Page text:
Monday, August 24, 2009

Marketers Collecting Too Much Data?

Tom Lacki, a senior advisor with Peppers & Rogers Group, says in 1to1 Weekly that "The lack of having a data strategy is driving companies to collect more and more data needlessly.... Rather than thinking about what they'd like to know to support their marketing, or which touchpoints are most important, they collect everything."

The Peppers & Rogers Group viewpoint on customer data is that every piece collected should help answer one of two questions: what is a customer's value, or what are a customer's needs. "Anything outside of those two objectives may have a legitimate reason to be collected, but more likely than not it's superfluous," Lacki argues.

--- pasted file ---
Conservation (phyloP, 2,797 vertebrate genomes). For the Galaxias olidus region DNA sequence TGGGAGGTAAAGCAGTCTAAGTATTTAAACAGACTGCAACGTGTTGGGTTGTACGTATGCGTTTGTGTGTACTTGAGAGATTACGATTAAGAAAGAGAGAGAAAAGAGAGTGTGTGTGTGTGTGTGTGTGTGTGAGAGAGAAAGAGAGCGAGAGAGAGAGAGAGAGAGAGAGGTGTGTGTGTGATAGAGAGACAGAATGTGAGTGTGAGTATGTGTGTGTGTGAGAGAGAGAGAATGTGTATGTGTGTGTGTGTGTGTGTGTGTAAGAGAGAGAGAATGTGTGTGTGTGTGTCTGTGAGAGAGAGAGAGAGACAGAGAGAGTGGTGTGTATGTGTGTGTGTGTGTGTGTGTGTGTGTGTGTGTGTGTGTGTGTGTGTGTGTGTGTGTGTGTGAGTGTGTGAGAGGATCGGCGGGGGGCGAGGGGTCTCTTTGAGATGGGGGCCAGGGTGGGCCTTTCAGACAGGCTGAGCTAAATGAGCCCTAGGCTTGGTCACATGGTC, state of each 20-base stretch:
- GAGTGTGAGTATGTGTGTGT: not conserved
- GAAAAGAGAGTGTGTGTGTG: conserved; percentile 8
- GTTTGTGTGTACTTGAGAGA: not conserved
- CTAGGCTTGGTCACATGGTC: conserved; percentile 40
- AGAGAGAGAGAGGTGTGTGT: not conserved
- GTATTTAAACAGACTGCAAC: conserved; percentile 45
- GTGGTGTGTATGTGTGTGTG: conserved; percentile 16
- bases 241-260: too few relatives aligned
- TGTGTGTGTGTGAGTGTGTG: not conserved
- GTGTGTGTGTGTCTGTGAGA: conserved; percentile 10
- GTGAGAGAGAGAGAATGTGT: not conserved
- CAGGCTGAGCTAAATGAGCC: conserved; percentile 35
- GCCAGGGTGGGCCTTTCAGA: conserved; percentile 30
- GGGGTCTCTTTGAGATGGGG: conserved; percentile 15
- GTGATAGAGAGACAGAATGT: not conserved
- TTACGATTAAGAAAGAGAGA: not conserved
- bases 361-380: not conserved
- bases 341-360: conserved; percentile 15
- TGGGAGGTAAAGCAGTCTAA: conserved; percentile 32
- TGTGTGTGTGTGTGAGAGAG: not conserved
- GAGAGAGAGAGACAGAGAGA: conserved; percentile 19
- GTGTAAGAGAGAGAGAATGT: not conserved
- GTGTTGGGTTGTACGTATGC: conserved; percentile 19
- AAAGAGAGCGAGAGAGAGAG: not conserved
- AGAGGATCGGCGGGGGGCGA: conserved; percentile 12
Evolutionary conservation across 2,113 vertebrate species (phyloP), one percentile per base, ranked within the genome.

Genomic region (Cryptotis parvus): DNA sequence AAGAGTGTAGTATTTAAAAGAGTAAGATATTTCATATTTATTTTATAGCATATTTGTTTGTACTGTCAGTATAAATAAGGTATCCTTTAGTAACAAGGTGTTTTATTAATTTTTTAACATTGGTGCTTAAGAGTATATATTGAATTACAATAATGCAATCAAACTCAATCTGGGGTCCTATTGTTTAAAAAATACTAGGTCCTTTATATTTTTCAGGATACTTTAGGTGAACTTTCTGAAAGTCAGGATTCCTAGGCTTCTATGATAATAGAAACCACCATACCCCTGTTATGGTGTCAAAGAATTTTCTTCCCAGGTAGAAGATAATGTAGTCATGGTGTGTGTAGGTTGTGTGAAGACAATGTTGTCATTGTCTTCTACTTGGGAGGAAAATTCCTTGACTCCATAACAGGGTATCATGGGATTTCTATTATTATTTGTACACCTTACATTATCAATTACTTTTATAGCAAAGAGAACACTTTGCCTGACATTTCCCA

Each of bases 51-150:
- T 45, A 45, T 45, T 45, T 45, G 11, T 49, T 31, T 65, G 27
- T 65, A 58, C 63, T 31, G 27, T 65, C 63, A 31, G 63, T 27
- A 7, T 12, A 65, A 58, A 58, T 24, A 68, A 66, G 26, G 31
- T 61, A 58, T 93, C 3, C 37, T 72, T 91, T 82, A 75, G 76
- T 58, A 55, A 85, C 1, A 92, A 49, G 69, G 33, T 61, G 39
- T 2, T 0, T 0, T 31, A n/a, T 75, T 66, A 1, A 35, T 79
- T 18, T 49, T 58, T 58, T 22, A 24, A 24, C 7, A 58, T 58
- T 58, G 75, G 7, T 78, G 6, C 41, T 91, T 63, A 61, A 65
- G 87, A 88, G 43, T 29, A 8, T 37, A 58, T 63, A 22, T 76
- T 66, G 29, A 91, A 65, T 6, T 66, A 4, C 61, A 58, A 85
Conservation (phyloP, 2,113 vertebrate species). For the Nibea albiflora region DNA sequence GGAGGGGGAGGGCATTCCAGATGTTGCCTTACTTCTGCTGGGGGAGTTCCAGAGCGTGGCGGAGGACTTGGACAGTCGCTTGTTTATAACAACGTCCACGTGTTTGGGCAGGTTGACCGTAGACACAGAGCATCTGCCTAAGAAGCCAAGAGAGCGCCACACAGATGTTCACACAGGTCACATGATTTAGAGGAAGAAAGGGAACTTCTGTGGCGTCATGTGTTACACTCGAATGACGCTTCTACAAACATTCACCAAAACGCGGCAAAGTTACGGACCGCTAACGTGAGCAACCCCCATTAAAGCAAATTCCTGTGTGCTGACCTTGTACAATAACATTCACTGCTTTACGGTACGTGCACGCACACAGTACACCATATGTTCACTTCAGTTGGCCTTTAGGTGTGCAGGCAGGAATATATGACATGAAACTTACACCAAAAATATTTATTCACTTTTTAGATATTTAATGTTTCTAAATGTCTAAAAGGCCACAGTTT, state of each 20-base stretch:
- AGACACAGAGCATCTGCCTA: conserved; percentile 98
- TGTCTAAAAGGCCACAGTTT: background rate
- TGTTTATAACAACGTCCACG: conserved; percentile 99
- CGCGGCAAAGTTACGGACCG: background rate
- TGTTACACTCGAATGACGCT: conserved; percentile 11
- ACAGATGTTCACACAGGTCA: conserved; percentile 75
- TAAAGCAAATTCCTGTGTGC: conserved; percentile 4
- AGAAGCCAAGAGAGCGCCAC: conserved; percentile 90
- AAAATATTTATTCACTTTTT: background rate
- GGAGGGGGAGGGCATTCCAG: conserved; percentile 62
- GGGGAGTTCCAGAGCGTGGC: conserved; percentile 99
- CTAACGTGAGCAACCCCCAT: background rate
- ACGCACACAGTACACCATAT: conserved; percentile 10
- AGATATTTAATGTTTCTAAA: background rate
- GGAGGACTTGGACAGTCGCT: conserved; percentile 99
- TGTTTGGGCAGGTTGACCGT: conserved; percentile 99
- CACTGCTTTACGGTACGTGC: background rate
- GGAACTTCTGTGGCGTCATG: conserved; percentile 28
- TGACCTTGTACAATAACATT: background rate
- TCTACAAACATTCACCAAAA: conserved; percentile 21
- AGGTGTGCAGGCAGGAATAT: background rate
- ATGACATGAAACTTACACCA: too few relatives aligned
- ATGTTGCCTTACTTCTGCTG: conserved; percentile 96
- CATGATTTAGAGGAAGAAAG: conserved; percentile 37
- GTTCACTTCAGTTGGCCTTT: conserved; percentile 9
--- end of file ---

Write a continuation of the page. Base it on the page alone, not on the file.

Data can expand in three distinct ways, the newsletter points out. The amount of detail on individual customers can expand, the number of total customers can increase, or the length of time the data represents can be extended. "That third piece is very important," Lacki says. "Data decays rapidly, so it's counterproductive to collect data if it's not current." When companies decide how much information to collect and store, they need to remember this increases over time.

It seems to me, however, that this ignores the value of tracking customer migration based on behavior over time. However, simple RFM/P migration summaries can reduce the amount of data maintained on a customer dramatically (down to just a few bytes) while still maintaining a record of historical behavior.

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